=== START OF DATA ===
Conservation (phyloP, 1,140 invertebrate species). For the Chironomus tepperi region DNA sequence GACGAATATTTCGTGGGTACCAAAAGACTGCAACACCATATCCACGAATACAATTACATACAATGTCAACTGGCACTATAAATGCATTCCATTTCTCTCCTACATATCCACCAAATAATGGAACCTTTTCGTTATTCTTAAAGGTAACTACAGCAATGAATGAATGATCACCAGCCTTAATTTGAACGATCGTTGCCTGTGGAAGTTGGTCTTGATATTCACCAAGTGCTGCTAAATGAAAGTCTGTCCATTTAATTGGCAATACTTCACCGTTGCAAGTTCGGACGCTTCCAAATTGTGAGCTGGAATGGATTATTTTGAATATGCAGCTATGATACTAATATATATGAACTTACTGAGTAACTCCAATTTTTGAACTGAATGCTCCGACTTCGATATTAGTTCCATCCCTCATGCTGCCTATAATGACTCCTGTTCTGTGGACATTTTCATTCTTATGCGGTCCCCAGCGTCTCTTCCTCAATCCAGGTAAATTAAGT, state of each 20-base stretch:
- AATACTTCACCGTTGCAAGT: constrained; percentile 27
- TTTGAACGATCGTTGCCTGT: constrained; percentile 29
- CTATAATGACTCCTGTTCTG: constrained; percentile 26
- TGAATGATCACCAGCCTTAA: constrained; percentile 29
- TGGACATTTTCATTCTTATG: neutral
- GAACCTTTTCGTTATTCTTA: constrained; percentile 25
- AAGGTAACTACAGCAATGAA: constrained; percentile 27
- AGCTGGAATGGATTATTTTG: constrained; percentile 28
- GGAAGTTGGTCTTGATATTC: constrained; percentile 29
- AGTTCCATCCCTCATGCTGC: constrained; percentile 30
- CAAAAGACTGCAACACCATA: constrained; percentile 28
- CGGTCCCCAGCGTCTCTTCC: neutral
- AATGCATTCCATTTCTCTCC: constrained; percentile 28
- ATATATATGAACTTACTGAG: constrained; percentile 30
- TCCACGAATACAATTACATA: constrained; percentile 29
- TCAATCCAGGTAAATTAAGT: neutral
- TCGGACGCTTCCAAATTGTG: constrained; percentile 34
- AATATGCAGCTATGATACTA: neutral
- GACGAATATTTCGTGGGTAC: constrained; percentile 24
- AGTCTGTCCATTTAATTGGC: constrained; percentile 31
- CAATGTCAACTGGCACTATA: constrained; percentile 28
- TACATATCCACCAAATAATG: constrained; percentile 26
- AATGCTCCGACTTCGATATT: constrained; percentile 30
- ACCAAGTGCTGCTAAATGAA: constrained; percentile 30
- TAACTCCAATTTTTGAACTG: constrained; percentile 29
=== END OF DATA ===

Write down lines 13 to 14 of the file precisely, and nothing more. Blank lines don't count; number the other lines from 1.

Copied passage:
- CGGTCCCCAGCGTCTCTTCC: neutral
- AATGCATTCCATTTCTCTCC: constrained; percentile 28